Most people know that the sun can hurt our eyes, but they are not aware of any other problematic bright lights emitted by computer screens. In short, these screens are much less harmful than the sun. This is because screens are not as bright as the sun, and newer screens usually do not produce UV rays - the most harmful kind of light the sun emits. Instead, the most important light that screens produce is high-energy blue light with a short wavelength.
In the short term, blue light is mostly associated with potentially causing eye strain. [ref. 2] According to the American Optometric Association, this is not usually a serious problem and can mostly be solved by usually shifting your gaze from the screen, as well as more time out in the wild.
In the short term, it is known that staring at screens for a long time causes computer vision syndrome. This condition can be irritating and even detrimental to a person's work and daily activities. Potentially cause:
- Severe headache.
- Eye strain.
- Blurred vision.
- Dry eyes.
This syndrome is not actually caused only by exposure to blue light; it is caused by a combination of factors. The first factor is the duration of exposure, i.e. exposure to a screen. At least seven hours in front of the screen, we can talk about prolonged exposure. The problem is compounded by the fact that many people, unfortunately, have a habit of maintaining a bad posture while staring at the work screen.
There is something to be done to avoid this problem with vision during prolonged operation of a computer:
- There are many tables and articles online with instructions on how to properly sit in front of your computer. Posture and proper distance from your PC can really help reduce eye strain. Although you may not notice an immediate difference, you will feel the effect of good posture and ergonomics over time. Important are the distances of the chair from the floor, on the desk, the corners under which your legs and elbows will sit, do you have lumbar support, and others.
- Try to choose lights for your workspace or home properly so that the level of light in the room is approximately equal to how much light your screen will produce. Contrasting levels of light, such as being in a dark room while looking at a bright screen, can load the eyes faster.
- Practice the rule 20-20-20. This simple rule can help with eye strain. All you have to do is take a break every 20 minutes to stare at an object about 20 meters away for at least 20 seconds. This helps to give your eyes a break by focusing on a bright screen that's near you.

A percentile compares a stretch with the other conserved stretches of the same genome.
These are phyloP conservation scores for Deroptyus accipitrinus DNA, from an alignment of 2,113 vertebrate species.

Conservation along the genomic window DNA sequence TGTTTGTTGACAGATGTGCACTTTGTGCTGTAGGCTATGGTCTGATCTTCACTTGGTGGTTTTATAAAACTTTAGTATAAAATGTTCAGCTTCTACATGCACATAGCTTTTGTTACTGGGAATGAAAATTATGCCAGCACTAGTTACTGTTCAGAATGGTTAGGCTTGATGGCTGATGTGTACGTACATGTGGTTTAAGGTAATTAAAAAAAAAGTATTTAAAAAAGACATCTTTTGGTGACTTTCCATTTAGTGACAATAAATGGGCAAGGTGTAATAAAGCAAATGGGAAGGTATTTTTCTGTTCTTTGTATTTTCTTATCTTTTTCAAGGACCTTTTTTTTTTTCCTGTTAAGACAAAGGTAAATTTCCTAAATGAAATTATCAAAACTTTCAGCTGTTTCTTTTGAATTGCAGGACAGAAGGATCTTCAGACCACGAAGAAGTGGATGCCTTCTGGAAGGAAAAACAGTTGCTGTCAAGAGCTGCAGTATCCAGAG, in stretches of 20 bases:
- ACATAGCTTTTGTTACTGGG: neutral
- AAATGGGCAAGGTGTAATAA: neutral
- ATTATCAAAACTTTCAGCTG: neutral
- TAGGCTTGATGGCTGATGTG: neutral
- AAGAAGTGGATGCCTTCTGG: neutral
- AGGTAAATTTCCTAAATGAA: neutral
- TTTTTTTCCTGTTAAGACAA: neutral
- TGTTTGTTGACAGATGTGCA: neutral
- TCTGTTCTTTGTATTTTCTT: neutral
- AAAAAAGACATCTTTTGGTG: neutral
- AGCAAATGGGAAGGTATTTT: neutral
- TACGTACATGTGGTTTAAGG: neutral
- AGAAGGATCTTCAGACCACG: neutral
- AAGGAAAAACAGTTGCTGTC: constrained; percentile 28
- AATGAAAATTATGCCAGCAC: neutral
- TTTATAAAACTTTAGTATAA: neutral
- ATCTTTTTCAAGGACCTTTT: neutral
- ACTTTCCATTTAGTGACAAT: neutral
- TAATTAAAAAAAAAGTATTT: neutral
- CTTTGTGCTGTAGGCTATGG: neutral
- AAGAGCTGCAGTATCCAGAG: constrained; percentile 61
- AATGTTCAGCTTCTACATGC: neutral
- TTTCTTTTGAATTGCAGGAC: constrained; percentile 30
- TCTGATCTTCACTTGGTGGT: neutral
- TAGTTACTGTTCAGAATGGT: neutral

When working from home
After the global coronavirus pandemic, a huge number of people switched to a home or hybrid model of work. This implies even more time in front of the computer screen for appointments and tasks. Therefore, we recommend:
- Frequent screen breaks throughout the day.
- Walk around the room or building every 20 minutes.
- Mute notifications from mobile devices to spend less time staring at them.
- Use of moisturizing eye drops or artificial tears.
Some studies have suggested that in the long run, blue light from screens can also damage retinal cells, leading to problems such as age-related macular degeneration. The extent of this problem is not fully understood, but prevention is the best solution, and may include a complex of measures. We'il describe them next.
Eye health with the right foods and exercises
Being proactive about eye health will pay off over time. Therefore, the most important steps are:
- Regular consumption of vegetables – leafy dark greens are the most suitable.
- Protect the eyes – at work, sports, going outside – with the right glasses will protect the eyes. If you are swimming, you can also put on glasses. When walking, ordinary dioptric sunglasses are suitable. When riding a bike, there is a specific type of glasses.
- Wear sunglasses – UVA and UVB rays are just as harmful to the eyes as they are to the skin.
- Observe good hygiene – wash your hands before touching your eyes. Whether you are putting on contact lenses, trying to remove an eyelash, or just having a slight irritation, it is important to wash your hands thoroughly before making physical eye contact.
- Maintain a healthy body – Your eyes are part of your body, so it makes sense that they are affected by other unhealthy habits. Proper nutrition, maintaining healthy body weight and regular physical activity help your eyes stay in good condition. Nutrients such as lutein and zeaxanthin, vitamin C, vitamin E and zinc, and vitamins A and E are among the most important to your eyes.